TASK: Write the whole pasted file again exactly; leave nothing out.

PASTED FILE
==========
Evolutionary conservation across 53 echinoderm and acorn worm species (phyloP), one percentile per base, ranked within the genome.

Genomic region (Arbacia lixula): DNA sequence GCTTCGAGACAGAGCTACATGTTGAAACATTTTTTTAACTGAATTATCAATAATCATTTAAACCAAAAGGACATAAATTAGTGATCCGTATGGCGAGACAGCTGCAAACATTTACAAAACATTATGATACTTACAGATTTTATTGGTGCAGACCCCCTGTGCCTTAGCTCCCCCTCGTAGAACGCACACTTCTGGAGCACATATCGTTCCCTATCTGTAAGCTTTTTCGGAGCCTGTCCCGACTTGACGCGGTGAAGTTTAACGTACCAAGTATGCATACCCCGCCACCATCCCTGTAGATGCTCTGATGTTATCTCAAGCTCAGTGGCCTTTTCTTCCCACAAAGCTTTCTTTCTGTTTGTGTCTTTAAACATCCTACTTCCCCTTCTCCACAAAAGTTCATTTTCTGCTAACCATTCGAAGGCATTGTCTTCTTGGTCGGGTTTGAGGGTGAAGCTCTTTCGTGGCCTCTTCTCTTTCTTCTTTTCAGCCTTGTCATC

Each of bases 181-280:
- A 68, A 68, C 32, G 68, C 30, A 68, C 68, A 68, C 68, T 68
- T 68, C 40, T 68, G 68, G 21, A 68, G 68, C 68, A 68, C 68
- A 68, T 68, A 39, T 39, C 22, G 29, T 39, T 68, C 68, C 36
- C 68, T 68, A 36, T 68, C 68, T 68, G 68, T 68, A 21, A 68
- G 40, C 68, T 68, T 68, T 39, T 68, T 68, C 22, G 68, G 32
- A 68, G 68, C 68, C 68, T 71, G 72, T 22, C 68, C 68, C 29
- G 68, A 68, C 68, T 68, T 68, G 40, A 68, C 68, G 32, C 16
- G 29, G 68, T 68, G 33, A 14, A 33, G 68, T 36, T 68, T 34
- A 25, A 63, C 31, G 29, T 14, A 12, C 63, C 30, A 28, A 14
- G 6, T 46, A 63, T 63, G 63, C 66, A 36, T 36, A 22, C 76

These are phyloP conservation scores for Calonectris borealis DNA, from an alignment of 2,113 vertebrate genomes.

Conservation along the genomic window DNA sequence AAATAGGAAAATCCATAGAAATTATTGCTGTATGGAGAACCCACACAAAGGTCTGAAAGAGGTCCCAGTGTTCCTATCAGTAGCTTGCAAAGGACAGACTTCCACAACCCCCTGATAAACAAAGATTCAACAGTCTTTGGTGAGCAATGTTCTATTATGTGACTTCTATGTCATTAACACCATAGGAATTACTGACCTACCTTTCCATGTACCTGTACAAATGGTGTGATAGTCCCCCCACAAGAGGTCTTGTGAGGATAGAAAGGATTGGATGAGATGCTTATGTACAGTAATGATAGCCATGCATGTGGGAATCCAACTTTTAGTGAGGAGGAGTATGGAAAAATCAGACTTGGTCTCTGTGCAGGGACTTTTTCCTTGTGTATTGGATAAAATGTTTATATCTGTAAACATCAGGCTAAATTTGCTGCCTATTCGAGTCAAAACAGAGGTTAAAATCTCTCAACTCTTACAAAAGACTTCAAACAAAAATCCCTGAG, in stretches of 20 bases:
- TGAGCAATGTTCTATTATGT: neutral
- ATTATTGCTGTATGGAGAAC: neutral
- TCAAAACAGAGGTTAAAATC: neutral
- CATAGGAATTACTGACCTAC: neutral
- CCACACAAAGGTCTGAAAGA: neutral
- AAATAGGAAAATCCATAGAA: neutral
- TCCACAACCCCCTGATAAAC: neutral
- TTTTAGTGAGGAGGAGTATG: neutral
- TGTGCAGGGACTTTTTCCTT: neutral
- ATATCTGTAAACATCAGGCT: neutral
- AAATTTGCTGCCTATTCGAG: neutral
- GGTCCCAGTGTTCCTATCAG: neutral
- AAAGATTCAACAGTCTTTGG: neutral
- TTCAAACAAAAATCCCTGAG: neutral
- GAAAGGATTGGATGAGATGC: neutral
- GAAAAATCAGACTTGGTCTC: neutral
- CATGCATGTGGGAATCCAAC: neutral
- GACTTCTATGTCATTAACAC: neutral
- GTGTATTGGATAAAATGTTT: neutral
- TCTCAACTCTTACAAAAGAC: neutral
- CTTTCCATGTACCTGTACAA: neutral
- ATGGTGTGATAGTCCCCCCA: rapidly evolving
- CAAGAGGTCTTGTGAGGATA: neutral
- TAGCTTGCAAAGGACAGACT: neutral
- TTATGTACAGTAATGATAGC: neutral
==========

Evolutionary conservation across 53 echinoderm and acorn worm species (phyloP), one percentile per base, ranked within the genome.

Genomic region (Arbacia lixula): DNA sequence GCTTCGAGACAGAGCTACATGTTGAAACATTTTTTTAACTGAATTATCAATAATCATTTAAACCAAAAGGACATAAATTAGTGATCCGTATGGCGAGACAGCTGCAAACATTTACAAAACATTATGATACTTACAGATTTTATTGGTGCAGACCCCCTGTGCCTTAGCTCCCCCTCGTAGAACGCACACTTCTGGAGCACATATCGTTCCCTATCTGTAAGCTTTTTCGGAGCCTGTCCCGACTTGACGCGGTGAAGTTTAACGTACCAAGTATGCATACCCCGCCACCATCCCTGTAGATGCTCTGATGTTATCTCAAGCTCAGTGGCCTTTTCTTCCCACAAAGCTTTCTTTCTGTTTGTGTCTTTAAACATCCTACTTCCCCTTCTCCACAAAAGTTCATTTTCTGCTAACCATTCGAAGGCATTGTCTTCTTGGTCGGGTTTGAGGGTGAAGCTCTTTCGTGGCCTCTTCTCTTTCTTCTTTTCAGCCTTGTCATC

Each of bases 181-280:
- A 68, A 68, C 32, G 68, C 30, A 68, C 68, A 68, C 68, T 68
- T 68, C 40, T 68, G 68, G 21, A 68, G 68, C 68, A 68, C 68
- A 68, T 68, A 39, T 39, C 22, G 29, T 39, T 68, C 68, C 36
- C 68, T 68, A 36, T 68, C 68, T 68, G 68, T 68, A 21, A 68
- G 40, C 68, T 68, T 68, T 39, T 68, T 68, C 22, G 68, G 32
- A 68, G 68, C 68, C 68, T 71, G 72, T 22, C 68, C 68, C 29
- G 68, A 68, C 68, T 68, T 68, G 40, A 68, C 68, G 32, C 16
- G 29, G 68, T 68, G 33, A 14, A 33, G 68, T 36, T 68, T 34
- A 25, A 63, C 31, G 29, T 14, A 12, C 63, C 30, A 28, A 14
- G 6, T 46, A 63, T 63, G 63, C 66, A 36, T 36, A 22, C 76

These are phyloP conservation scores for Calonectris borealis DNA, from an alignment of 2,113 vertebrate genomes.

Conservation along the genomic window DNA sequence AAATAGGAAAATCCATAGAAATTATTGCTGTATGGAGAACCCACACAAAGGTCTGAAAGAGGTCCCAGTGTTCCTATCAGTAGCTTGCAAAGGACAGACTTCCACAACCCCCTGATAAACAAAGATTCAACAGTCTTTGGTGAGCAATGTTCTATTATGTGACTTCTATGTCATTAACACCATAGGAATTACTGACCTACCTTTCCATGTACCTGTACAAATGGTGTGATAGTCCCCCCACAAGAGGTCTTGTGAGGATAGAAAGGATTGGATGAGATGCTTATGTACAGTAATGATAGCCATGCATGTGGGAATCCAACTTTTAGTGAGGAGGAGTATGGAAAAATCAGACTTGGTCTCTGTGCAGGGACTTTTTCCTTGTGTATTGGATAAAATGTTTATATCTGTAAACATCAGGCTAAATTTGCTGCCTATTCGAGTCAAAACAGAGGTTAAAATCTCTCAACTCTTACAAAAGACTTCAAACAAAAATCCCTGAG, in stretches of 20 bases:
- TGAGCAATGTTCTATTATGT: neutral
- ATTATTGCTGTATGGAGAAC: neutral
- TCAAAACAGAGGTTAAAATC: neutral
- CATAGGAATTACTGACCTAC: neutral
- CCACACAAAGGTCTGAAAGA: neutral
- AAATAGGAAAATCCATAGAA: neutral
- TCCACAACCCCCTGATAAAC: neutral
- TTTTAGTGAGGAGGAGTATG: neutral
- TGTGCAGGGACTTTTTCCTT: neutral
- ATATCTGTAAACATCAGGCT: neutral
- AAATTTGCTGCCTATTCGAG: neutral
- GGTCCCAGTGTTCCTATCAG: neutral
- AAAGATTCAACAGTCTTTGG: neutral
- TTCAAACAAAAATCCCTGAG: neutral
- GAAAGGATTGGATGAGATGC: neutral
- GAAAAATCAGACTTGGTCTC: neutral
- CATGCATGTGGGAATCCAAC: neutral
- GACTTCTATGTCATTAACAC: neutral
- GTGTATTGGATAAAATGTTT: neutral
- TCTCAACTCTTACAAAAGAC: neutral
- CTTTCCATGTACCTGTACAA: neutral
- ATGGTGTGATAGTCCCCCCA: rapidly evolving
- CAAGAGGTCTTGTGAGGATA: neutral
- TAGCTTGCAAAGGACAGACT: neutral
- TTATGTACAGTAATGATAGC: neutral